Saturday’s snowfall was a pleasant surprise down on Cranberry Hole Road. After an extended dig through the basement, I found suitable snowsuits for Evvy and Ellis, and we went out. My wife and elder daughter preferred to stay inside.
The younger kids and I first took turns sledding down the minor rise that passes for a hill on our property. That broke down to a snowball fight in short order.
Ellis, who will be 2 next week, piled into the battery-operated plastic Jeep and got stuck in a snowdrift, shades of what was probably going on up on the highway about then. Then it was time to make a snowman.
We went inside, however, without giving the 5-foot-high fellow a face, scarf, or hat, because Ellis was beginning to get cold. When I went out later that day to see how it was faring, I was surprised to see he had fallen over, the victim it appeared of a close pass by a Highway Department snowplow. A shower of gravel and dirt from where the blade scraped up the roadside lay atop the snow.
In other seasonal news from Amagansett, I found my favorite hen dead in one of the laying boxes in the coop the other day. We called her Cupcake, one of only a few in the flock that the kids bothered to name.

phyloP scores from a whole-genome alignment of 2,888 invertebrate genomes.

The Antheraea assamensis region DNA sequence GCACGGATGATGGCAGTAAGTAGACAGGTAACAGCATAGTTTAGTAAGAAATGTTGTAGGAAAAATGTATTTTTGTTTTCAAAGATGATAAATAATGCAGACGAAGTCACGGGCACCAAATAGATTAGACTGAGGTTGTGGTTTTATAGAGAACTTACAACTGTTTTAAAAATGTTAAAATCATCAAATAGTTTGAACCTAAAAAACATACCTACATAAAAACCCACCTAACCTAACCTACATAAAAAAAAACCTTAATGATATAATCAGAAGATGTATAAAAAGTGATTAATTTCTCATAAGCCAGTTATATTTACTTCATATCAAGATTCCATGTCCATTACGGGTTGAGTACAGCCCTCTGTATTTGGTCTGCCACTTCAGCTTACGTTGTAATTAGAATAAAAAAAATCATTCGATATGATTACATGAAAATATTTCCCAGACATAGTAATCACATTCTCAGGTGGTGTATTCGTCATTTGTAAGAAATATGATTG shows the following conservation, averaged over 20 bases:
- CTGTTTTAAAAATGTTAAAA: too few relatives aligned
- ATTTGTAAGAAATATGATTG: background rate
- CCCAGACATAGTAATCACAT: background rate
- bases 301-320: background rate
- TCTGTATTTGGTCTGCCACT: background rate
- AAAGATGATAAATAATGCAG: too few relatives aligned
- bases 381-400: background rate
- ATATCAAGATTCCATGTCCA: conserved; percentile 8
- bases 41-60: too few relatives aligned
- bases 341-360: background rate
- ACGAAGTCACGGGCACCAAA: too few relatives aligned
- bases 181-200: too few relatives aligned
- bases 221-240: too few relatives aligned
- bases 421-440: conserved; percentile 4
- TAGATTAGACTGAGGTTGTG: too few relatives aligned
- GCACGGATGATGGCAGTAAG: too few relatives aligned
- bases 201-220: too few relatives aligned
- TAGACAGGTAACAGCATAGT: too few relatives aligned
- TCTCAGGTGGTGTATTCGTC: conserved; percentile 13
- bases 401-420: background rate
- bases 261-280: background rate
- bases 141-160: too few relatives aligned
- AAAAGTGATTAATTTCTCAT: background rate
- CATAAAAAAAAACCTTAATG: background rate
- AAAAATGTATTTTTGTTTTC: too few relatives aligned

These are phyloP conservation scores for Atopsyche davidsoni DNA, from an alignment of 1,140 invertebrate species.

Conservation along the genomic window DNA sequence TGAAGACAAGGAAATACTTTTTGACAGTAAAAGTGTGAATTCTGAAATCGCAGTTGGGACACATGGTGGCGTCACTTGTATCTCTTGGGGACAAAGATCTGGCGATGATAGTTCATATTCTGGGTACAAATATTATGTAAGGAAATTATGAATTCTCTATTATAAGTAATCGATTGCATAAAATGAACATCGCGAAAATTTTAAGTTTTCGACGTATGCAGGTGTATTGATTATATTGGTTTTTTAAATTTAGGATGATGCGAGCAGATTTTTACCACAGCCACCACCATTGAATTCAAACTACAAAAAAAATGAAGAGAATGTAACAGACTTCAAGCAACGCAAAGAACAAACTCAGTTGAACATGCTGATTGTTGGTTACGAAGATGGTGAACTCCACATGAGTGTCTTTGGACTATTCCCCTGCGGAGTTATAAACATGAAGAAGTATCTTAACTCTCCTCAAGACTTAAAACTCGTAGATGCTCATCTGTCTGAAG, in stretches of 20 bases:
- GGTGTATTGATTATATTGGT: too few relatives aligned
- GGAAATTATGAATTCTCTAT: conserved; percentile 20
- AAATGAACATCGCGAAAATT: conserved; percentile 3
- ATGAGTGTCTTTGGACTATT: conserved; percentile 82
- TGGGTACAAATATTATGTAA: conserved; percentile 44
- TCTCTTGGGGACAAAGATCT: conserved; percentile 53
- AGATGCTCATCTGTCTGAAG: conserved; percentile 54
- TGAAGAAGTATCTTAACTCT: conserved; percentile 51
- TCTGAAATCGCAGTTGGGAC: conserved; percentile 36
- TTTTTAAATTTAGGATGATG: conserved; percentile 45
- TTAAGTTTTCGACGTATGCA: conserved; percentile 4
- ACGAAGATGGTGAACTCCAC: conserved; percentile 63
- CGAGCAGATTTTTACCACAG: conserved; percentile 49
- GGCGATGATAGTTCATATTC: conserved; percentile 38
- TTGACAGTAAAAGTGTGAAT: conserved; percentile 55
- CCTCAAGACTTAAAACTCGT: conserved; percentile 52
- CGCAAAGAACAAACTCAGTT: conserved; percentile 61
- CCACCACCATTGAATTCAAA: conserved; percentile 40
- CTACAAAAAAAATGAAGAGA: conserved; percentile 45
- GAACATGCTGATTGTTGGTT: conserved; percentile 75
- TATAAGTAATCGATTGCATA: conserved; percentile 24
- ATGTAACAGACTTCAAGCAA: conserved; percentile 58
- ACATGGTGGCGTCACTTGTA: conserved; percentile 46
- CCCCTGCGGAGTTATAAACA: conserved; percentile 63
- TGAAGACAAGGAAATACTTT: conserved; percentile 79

She was a mostly white mixed breed of some sort. She laid brown eggs, not too large, not too small. She was popular with the roosters, broody, and had hatched one or two clutches of eggs in her time. Brave in just knowing where the feed came from, she would come to the door of the pen to greet me in the morning.
The day before she died, I had noticed her sitting in a box she normally did not use. Thinking little of it, I did not bother to check on her, the following morning, her head was drooped in an odd way, and I knew she was gone.
There were weasel tracks in the snow the past couple of days around the coop, but I didn’t see any evidence that they were responsible for killing her. More likely, her time had just run out. I’ll miss her though. She was a good chicken.